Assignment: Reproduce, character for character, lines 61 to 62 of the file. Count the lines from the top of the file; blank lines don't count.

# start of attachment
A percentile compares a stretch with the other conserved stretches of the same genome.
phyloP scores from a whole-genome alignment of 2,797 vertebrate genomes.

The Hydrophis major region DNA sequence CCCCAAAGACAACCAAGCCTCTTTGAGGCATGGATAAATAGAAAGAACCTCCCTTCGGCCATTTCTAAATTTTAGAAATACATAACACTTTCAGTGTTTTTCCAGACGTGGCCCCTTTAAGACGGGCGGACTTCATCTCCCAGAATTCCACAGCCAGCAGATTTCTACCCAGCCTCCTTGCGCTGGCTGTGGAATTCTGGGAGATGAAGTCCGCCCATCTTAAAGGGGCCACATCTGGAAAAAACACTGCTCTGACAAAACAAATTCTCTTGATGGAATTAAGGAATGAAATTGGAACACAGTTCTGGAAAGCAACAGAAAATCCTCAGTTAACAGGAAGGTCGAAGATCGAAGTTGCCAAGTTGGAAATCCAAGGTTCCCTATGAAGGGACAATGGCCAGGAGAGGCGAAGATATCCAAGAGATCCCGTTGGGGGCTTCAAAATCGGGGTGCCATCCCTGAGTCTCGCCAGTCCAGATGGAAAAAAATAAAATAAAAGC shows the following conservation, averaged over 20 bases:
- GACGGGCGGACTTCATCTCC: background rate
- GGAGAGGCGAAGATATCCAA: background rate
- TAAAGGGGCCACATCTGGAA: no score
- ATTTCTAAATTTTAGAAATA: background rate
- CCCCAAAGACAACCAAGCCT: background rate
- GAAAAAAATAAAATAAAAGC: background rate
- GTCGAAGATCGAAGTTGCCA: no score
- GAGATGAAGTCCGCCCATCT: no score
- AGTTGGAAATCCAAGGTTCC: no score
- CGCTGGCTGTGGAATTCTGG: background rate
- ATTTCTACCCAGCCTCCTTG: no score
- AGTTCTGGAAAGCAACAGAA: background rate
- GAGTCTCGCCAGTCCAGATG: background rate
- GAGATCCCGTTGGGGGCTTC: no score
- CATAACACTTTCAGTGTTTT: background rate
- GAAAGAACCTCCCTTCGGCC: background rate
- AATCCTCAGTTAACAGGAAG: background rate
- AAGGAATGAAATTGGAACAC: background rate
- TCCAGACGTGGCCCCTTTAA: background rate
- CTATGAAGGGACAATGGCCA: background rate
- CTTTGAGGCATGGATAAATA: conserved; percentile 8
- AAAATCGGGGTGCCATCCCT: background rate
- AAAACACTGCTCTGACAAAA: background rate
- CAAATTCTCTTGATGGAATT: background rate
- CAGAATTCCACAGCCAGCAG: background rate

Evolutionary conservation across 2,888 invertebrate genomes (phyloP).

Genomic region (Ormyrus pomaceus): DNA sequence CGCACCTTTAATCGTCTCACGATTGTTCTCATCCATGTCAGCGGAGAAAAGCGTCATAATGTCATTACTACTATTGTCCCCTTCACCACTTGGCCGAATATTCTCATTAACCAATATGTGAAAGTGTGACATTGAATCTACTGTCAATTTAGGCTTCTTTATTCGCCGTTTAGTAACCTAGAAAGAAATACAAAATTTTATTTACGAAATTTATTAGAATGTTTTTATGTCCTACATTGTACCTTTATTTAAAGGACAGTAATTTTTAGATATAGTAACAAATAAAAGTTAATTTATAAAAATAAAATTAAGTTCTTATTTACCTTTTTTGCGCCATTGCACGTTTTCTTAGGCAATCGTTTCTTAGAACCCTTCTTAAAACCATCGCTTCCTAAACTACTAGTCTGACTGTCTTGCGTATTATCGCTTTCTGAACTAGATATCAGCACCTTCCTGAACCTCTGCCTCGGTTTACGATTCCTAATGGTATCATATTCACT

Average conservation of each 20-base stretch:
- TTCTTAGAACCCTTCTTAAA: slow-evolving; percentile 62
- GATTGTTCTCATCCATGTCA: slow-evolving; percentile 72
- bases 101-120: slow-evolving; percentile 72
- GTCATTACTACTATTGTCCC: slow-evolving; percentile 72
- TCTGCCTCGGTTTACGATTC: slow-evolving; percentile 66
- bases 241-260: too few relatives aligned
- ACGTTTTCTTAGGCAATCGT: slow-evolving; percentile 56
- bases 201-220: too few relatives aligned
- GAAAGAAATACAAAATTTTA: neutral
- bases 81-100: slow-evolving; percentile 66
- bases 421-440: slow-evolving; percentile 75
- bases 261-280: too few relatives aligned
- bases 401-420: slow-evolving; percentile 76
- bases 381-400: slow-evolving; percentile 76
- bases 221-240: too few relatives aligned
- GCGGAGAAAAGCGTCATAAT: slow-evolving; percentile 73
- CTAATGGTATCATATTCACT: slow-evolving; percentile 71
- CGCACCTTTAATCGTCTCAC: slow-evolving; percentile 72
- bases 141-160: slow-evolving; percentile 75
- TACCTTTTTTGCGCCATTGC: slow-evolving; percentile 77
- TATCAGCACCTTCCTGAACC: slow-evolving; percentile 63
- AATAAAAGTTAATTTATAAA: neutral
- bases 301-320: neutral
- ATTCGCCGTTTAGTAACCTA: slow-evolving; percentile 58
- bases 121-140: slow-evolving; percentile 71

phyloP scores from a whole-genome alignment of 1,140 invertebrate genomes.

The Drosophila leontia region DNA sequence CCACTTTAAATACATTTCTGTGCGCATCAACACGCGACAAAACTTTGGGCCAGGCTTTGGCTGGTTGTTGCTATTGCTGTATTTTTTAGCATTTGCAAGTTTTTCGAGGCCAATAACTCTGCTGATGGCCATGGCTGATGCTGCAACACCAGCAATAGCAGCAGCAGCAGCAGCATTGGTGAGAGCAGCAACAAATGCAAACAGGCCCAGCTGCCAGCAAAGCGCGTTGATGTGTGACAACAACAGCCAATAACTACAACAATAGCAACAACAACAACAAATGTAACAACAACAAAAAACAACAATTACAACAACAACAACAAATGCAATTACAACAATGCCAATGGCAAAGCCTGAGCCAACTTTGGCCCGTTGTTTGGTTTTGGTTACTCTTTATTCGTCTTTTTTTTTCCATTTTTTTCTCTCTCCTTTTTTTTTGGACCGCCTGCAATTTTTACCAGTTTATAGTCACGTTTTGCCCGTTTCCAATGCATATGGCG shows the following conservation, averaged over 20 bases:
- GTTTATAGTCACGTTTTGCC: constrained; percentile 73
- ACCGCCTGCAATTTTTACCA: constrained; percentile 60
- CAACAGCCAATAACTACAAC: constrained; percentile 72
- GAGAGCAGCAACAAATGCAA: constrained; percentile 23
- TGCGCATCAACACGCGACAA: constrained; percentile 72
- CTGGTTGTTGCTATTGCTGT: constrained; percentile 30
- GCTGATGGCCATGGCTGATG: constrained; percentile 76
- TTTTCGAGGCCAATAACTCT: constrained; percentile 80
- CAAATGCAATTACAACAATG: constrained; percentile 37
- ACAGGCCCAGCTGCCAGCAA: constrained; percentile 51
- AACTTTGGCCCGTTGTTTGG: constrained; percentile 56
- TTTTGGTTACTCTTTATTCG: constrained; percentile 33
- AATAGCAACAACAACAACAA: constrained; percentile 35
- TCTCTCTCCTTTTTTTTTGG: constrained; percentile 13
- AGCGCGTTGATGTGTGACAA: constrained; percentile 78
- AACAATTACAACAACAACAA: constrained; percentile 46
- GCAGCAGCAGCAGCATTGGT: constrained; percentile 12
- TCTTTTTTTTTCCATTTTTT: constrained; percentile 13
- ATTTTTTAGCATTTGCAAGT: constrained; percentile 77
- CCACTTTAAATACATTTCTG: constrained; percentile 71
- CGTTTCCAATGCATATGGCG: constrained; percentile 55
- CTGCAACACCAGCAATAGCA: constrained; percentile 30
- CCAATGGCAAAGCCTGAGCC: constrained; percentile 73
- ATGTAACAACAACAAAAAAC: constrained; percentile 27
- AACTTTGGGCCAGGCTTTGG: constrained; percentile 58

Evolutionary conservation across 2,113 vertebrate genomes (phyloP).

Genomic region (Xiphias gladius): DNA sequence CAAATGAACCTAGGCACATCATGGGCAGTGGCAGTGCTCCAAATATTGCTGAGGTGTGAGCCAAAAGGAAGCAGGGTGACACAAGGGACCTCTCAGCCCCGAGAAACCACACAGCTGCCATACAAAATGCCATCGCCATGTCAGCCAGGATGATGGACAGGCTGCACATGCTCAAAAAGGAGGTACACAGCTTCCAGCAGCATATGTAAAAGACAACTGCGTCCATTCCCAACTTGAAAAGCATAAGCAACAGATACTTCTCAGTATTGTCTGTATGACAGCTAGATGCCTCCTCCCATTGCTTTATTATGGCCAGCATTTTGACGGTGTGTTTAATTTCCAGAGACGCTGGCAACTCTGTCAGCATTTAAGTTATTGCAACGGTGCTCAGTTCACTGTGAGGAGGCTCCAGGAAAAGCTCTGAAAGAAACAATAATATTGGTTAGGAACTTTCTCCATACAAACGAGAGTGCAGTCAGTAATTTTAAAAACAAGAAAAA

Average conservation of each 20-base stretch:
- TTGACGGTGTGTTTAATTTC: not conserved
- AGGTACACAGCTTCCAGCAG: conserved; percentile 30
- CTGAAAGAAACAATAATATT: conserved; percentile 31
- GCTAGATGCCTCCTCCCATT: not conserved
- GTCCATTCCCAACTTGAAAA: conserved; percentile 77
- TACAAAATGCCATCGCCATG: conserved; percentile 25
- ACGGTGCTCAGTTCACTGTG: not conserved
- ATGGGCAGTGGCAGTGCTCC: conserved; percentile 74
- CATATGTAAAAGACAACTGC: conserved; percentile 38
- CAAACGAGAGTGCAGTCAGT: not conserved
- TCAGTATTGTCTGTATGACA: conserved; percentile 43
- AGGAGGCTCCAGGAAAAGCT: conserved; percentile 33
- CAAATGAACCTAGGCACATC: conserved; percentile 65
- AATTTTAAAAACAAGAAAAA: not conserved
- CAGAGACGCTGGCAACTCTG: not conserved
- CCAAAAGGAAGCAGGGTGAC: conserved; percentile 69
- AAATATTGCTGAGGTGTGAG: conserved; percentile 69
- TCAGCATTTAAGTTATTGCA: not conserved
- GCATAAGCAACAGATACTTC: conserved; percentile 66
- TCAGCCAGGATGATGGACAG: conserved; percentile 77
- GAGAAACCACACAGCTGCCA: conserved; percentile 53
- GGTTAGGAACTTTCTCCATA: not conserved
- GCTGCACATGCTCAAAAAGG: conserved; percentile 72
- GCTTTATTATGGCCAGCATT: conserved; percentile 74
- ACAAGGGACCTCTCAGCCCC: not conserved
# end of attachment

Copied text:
- CAACAGCCAATAACTACAAC: constrained; percentile 72
- GAGAGCAGCAACAAATGCAA: constrained; percentile 23